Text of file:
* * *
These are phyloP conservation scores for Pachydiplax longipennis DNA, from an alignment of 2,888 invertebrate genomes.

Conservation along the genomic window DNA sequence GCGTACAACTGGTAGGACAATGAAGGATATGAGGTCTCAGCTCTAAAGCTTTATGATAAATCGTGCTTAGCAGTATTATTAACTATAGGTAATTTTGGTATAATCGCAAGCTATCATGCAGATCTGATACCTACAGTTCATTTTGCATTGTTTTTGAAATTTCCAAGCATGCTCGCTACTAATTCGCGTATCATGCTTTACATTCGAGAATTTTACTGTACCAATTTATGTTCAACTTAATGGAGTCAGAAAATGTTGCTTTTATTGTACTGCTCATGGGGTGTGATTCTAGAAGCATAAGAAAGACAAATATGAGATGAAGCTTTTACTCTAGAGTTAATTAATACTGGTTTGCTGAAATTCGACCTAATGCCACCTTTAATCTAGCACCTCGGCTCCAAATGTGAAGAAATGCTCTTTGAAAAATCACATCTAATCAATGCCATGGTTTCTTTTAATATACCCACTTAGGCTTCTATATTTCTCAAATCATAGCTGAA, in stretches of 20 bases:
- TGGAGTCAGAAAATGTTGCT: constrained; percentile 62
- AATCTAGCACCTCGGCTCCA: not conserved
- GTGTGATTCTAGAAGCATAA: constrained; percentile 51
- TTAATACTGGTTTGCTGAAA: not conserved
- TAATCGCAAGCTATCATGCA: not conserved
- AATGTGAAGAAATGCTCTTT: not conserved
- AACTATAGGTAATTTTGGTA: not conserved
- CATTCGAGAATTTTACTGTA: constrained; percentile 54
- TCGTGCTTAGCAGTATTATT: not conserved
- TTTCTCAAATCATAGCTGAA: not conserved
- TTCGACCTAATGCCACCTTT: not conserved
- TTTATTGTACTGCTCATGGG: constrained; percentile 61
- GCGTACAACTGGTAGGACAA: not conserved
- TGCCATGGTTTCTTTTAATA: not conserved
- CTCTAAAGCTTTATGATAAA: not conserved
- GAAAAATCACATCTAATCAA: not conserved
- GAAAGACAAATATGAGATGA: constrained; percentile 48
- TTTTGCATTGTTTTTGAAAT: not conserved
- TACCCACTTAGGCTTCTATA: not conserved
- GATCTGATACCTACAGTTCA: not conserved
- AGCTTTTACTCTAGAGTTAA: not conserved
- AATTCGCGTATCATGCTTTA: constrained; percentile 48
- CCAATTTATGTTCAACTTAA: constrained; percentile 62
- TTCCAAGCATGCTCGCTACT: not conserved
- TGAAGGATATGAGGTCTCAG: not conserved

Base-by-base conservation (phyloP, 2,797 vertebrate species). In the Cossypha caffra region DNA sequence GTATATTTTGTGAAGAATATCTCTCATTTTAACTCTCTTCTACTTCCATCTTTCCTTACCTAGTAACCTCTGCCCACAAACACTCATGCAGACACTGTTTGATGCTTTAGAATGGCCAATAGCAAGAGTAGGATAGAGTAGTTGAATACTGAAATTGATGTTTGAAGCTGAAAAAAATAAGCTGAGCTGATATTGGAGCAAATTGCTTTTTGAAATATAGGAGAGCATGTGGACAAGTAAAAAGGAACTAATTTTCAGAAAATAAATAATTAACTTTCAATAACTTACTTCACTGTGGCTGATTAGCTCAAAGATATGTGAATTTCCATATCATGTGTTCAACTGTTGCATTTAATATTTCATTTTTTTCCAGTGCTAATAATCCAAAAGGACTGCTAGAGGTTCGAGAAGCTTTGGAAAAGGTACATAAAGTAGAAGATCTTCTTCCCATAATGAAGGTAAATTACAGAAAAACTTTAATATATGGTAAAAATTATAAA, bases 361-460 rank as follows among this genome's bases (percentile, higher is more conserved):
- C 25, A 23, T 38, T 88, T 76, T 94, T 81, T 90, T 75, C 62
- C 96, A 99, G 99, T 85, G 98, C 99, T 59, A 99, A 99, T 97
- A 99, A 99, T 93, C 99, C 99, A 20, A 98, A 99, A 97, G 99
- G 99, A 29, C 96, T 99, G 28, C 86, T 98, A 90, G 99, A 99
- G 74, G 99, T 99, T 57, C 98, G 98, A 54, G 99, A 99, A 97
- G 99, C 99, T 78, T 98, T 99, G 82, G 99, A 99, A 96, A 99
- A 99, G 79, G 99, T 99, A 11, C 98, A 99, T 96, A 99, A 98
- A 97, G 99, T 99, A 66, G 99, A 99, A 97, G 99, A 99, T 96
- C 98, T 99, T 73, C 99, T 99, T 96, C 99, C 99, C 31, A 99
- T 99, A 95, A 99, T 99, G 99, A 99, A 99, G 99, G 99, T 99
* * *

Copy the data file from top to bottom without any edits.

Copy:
These are phyloP conservation scores for Pachydiplax longipennis DNA, from an alignment of 2,888 invertebrate genomes.

Conservation along the genomic window DNA sequence GCGTACAACTGGTAGGACAATGAAGGATATGAGGTCTCAGCTCTAAAGCTTTATGATAAATCGTGCTTAGCAGTATTATTAACTATAGGTAATTTTGGTATAATCGCAAGCTATCATGCAGATCTGATACCTACAGTTCATTTTGCATTGTTTTTGAAATTTCCAAGCATGCTCGCTACTAATTCGCGTATCATGCTTTACATTCGAGAATTTTACTGTACCAATTTATGTTCAACTTAATGGAGTCAGAAAATGTTGCTTTTATTGTACTGCTCATGGGGTGTGATTCTAGAAGCATAAGAAAGACAAATATGAGATGAAGCTTTTACTCTAGAGTTAATTAATACTGGTTTGCTGAAATTCGACCTAATGCCACCTTTAATCTAGCACCTCGGCTCCAAATGTGAAGAAATGCTCTTTGAAAAATCACATCTAATCAATGCCATGGTTTCTTTTAATATACCCACTTAGGCTTCTATATTTCTCAAATCATAGCTGAA, in stretches of 20 bases:
- TGGAGTCAGAAAATGTTGCT: constrained; percentile 62
- AATCTAGCACCTCGGCTCCA: not conserved
- GTGTGATTCTAGAAGCATAA: constrained; percentile 51
- TTAATACTGGTTTGCTGAAA: not conserved
- TAATCGCAAGCTATCATGCA: not conserved
- AATGTGAAGAAATGCTCTTT: not conserved
- AACTATAGGTAATTTTGGTA: not conserved
- CATTCGAGAATTTTACTGTA: constrained; percentile 54
- TCGTGCTTAGCAGTATTATT: not conserved
- TTTCTCAAATCATAGCTGAA: not conserved
- TTCGACCTAATGCCACCTTT: not conserved
- TTTATTGTACTGCTCATGGG: constrained; percentile 61
- GCGTACAACTGGTAGGACAA: not conserved
- TGCCATGGTTTCTTTTAATA: not conserved
- CTCTAAAGCTTTATGATAAA: not conserved
- GAAAAATCACATCTAATCAA: not conserved
- GAAAGACAAATATGAGATGA: constrained; percentile 48
- TTTTGCATTGTTTTTGAAAT: not conserved
- TACCCACTTAGGCTTCTATA: not conserved
- GATCTGATACCTACAGTTCA: not conserved
- AGCTTTTACTCTAGAGTTAA: not conserved
- AATTCGCGTATCATGCTTTA: constrained; percentile 48
- CCAATTTATGTTCAACTTAA: constrained; percentile 62
- TTCCAAGCATGCTCGCTACT: not conserved
- TGAAGGATATGAGGTCTCAG: not conserved

Base-by-base conservation (phyloP, 2,797 vertebrate species). In the Cossypha caffra region DNA sequence GTATATTTTGTGAAGAATATCTCTCATTTTAACTCTCTTCTACTTCCATCTTTCCTTACCTAGTAACCTCTGCCCACAAACACTCATGCAGACACTGTTTGATGCTTTAGAATGGCCAATAGCAAGAGTAGGATAGAGTAGTTGAATACTGAAATTGATGTTTGAAGCTGAAAAAAATAAGCTGAGCTGATATTGGAGCAAATTGCTTTTTGAAATATAGGAGAGCATGTGGACAAGTAAAAAGGAACTAATTTTCAGAAAATAAATAATTAACTTTCAATAACTTACTTCACTGTGGCTGATTAGCTCAAAGATATGTGAATTTCCATATCATGTGTTCAACTGTTGCATTTAATATTTCATTTTTTTCCAGTGCTAATAATCCAAAAGGACTGCTAGAGGTTCGAGAAGCTTTGGAAAAGGTACATAAAGTAGAAGATCTTCTTCCCATAATGAAGGTAAATTACAGAAAAACTTTAATATATGGTAAAAATTATAAA, bases 361-460 rank as follows among this genome's bases (percentile, higher is more conserved):
- C 25, A 23, T 38, T 88, T 76, T 94, T 81, T 90, T 75, C 62
- C 96, A 99, G 99, T 85, G 98, C 99, T 59, A 99, A 99, T 97
- A 99, A 99, T 93, C 99, C 99, A 20, A 98, A 99, A 97, G 99
- G 99, A 29, C 96, T 99, G 28, C 86, T 98, A 90, G 99, A 99
- G 74, G 99, T 99, T 57, C 98, G 98, A 54, G 99, A 99, A 97
- G 99, C 99, T 78, T 98, T 99, G 82, G 99, A 99, A 96, A 99
- A 99, G 79, G 99, T 99, A 11, C 98, A 99, T 96, A 99, A 98
- A 97, G 99, T 99, A 66, G 99, A 99, A 97, G 99, A 99, T 96
- C 98, T 99, T 73, C 99, T 99, T 96, C 99, C 99, C 31, A 99
- T 99, A 95, A 99, T 99, G 99, A 99, A 99, G 99, G 99, T 99